Nothing raises eyebrows better than a factoid
Did you know that the Mantis Shrimp can see five times as many prime colours as humans? Or that a hashtag is officially known as an octothorpe? Neither did we, but the art of the ‘quite interesting’ fact is an excellent tool for both underlining the point you’re trying to make and entertaining your audience.
As facts are designed to quantify trends or perceptions, they can be essential in bringing deep levels of context to topics surrounding just about anything – from crime to public opinion.
Never be fearful of a reference
On the topic of introducing deeper contexts to your content, making references to other works of literature is a great way of introducing a strong and entertaining analogy that helps to underline the messages that you’re trying to convey.
The opinion sections in news websites are filled with authors looking to make referential links between news stories and uncanny works of fiction. A browse of The Guardian immediately returned Gaby Hinscliffe’s article: “These Tory defectors are the Thelma and Louise of British politics.”
Hinscliffe elaborates on the reasons why she crafted the comparison within her article, but her focus on a widely known movie that her target readership will no doubt be aware of can act as a lure on its own. Suddenly a cultural reference to a movie that you enjoyed watching has transported you to a 500-word piece on British party politics – that’s the power of the reference.
Of course, it pays to be shrewd with your choice in references – and keep your audience in mind. If you’re writing an article on the rise of K-Pop, there’s a good chance your audience would be too young to understand a reference to, say, the heyday of BBC’s Top of The Pops.
Remember to commit enough time to proofreading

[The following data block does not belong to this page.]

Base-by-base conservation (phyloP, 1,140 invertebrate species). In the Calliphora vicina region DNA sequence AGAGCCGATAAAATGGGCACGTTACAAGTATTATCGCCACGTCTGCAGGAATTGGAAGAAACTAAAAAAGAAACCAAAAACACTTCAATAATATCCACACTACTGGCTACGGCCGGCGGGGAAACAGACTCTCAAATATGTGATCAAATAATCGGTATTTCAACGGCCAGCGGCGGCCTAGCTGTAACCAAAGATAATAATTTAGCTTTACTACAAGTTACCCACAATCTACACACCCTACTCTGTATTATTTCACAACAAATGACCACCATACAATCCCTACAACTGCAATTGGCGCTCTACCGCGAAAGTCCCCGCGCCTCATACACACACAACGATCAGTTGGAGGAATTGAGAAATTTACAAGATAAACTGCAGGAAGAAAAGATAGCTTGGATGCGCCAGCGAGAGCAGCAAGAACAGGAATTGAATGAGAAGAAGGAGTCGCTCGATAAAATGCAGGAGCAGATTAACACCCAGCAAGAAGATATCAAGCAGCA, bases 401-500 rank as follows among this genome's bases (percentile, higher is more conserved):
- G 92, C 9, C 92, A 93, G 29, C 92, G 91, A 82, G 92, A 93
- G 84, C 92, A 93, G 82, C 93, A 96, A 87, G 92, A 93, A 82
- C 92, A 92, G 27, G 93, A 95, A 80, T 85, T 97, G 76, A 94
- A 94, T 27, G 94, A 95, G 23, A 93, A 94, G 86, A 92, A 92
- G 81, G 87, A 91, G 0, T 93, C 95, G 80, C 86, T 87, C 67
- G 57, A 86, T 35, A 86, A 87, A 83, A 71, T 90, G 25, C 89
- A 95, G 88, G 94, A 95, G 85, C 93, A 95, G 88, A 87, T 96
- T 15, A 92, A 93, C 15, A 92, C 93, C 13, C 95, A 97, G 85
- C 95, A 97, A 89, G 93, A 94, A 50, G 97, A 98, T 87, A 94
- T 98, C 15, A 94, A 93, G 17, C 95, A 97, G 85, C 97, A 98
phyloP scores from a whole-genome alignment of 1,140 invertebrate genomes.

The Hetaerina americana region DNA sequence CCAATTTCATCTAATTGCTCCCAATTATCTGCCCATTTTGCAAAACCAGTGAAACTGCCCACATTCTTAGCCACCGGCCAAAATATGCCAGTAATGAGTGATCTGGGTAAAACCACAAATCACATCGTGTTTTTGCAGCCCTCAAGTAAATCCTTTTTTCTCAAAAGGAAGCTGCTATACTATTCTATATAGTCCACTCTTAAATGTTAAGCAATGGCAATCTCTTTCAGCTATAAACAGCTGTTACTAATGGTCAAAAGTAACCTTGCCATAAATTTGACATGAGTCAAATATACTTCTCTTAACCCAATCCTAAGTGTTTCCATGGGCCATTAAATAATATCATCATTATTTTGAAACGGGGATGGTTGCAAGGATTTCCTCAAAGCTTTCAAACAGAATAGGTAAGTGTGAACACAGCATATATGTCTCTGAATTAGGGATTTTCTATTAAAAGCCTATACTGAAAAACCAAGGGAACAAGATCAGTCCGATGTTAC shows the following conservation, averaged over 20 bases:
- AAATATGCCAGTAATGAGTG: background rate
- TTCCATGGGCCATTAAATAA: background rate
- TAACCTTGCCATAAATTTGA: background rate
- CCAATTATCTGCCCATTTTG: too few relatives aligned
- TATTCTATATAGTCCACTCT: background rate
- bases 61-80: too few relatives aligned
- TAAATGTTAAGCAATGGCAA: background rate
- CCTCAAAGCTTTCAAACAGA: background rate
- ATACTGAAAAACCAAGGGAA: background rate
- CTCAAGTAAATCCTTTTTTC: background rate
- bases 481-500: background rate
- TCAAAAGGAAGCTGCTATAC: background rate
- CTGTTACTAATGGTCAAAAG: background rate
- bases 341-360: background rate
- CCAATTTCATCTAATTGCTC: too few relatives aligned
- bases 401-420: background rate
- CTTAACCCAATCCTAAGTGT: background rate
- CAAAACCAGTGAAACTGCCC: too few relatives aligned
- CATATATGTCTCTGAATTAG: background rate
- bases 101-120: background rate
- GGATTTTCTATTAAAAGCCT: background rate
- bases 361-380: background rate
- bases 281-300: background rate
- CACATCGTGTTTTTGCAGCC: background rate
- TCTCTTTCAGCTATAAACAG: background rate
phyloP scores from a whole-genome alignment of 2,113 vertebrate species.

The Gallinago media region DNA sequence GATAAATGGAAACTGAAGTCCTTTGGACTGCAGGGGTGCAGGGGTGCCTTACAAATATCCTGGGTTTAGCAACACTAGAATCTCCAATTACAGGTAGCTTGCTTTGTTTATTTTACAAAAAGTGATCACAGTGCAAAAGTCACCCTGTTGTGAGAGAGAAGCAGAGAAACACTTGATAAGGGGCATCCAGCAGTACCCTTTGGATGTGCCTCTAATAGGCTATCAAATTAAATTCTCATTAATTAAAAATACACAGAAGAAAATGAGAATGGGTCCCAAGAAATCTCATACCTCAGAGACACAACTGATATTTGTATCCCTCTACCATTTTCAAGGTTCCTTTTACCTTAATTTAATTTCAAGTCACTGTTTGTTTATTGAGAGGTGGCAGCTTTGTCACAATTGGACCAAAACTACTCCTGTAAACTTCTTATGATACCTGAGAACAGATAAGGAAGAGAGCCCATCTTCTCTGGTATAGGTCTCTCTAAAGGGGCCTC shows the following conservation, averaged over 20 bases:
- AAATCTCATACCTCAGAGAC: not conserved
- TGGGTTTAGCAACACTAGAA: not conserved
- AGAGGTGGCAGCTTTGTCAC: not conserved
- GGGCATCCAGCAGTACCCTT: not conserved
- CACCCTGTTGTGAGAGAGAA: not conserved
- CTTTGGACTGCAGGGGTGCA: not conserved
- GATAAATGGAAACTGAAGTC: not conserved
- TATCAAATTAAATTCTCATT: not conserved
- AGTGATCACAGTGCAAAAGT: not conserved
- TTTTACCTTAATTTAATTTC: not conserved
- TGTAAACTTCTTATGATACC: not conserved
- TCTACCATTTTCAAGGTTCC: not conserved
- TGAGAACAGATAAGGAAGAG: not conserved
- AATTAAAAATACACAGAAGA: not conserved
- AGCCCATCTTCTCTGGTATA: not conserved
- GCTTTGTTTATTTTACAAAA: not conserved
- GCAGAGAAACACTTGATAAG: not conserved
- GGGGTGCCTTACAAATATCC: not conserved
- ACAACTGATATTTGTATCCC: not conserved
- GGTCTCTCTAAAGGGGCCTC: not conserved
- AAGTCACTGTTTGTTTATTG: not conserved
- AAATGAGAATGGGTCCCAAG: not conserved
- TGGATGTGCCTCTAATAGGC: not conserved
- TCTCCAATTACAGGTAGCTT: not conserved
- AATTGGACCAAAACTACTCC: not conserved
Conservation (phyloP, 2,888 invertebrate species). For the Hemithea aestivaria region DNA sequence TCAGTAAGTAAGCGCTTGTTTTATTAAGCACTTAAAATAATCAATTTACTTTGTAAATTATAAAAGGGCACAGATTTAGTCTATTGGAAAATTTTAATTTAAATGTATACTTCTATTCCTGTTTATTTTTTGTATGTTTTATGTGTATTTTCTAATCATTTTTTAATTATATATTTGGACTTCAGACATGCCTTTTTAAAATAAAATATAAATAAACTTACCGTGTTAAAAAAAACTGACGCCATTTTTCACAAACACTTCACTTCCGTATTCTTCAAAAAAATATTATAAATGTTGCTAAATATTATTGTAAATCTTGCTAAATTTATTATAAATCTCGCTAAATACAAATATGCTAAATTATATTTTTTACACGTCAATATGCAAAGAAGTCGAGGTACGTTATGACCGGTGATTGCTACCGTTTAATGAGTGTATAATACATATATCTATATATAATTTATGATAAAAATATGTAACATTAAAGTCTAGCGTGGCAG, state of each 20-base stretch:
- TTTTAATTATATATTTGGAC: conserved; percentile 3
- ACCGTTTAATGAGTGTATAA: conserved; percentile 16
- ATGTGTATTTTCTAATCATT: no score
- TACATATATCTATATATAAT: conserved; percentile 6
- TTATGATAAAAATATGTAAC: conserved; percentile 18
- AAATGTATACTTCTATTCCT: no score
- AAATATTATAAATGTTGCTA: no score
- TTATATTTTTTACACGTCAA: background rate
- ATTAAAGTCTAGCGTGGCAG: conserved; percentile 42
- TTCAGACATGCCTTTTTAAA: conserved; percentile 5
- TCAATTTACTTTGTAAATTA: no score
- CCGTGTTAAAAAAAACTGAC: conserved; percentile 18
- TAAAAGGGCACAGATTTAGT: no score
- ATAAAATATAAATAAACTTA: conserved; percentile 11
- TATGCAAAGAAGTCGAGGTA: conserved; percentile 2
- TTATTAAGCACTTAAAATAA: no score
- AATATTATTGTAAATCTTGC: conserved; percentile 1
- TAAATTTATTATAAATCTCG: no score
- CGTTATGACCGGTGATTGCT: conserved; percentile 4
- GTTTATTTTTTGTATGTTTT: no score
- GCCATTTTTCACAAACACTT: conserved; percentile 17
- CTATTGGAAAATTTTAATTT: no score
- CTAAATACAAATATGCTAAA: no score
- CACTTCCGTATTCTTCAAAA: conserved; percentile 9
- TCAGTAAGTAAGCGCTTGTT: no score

Some writers are all too eager to read back their content, keen to relive their witty use of alliteration in their introduction paragraph and the bold analogy they embedded under the third subheading.
Others, however, have difficulty in milling through their work a second time around and rush the process. This can be down to the fear of spotting errors or the fear that your mindset when you wrote the piece at 3am has significantly shifted in the cold light of day.
No matter the level of confidence in your ability and the tightness of the deadline that you’re working on for that matter, it’s vital that you allocate enough time for proofreading your content. It may be tempting to skim in the interest of saving time, but every error runs the risk of diminishing your credibility and losing the trust of your readers and/or clients.
You might not be able to see the person reading your content, but that doesn’t mean that the basic rules of human interaction no longer apply. It’s imperative for your integrity to never agree to write anything that you don’t agree with. Your audience will pick up on your insincerity and lose confidence in the message that you’re trying to communicate.
Be sure to find passion in your content and in turn your readers will find happiness in following said passion whenever it’s poured into another webpage.
Don’t be afraid to take risks
More than 2 million blog posts will be published online today. There will be up to 80 million blog posts taking place over the calendar month. That’s quite a wide range of competitors to fight for exposure.
In a world that’s clogged with content, it’s likely that the people who take risks will be the ones who succeed in the industry. Challenge readers to change their perspective, include that oblique analogy, travel outside of your comfort zone. Only the truly different pieces of content will survive in the congested world of blogging.
Avoid masking your personality
It’s great to have influences when it comes to writing, and a sign of a great author is to keep thinking of your audience and how you can cater to them – but never forget to keep your personality firmly embedded in your work.
‘Be yourself, everyone else is taken,’ goes the popular quote that’s often misattributed to Oscar Wilde, and while it might seem like an affectation your best chance of thoroughly enjoying your work and creating truly engaging content is by pouring your personality into your articles.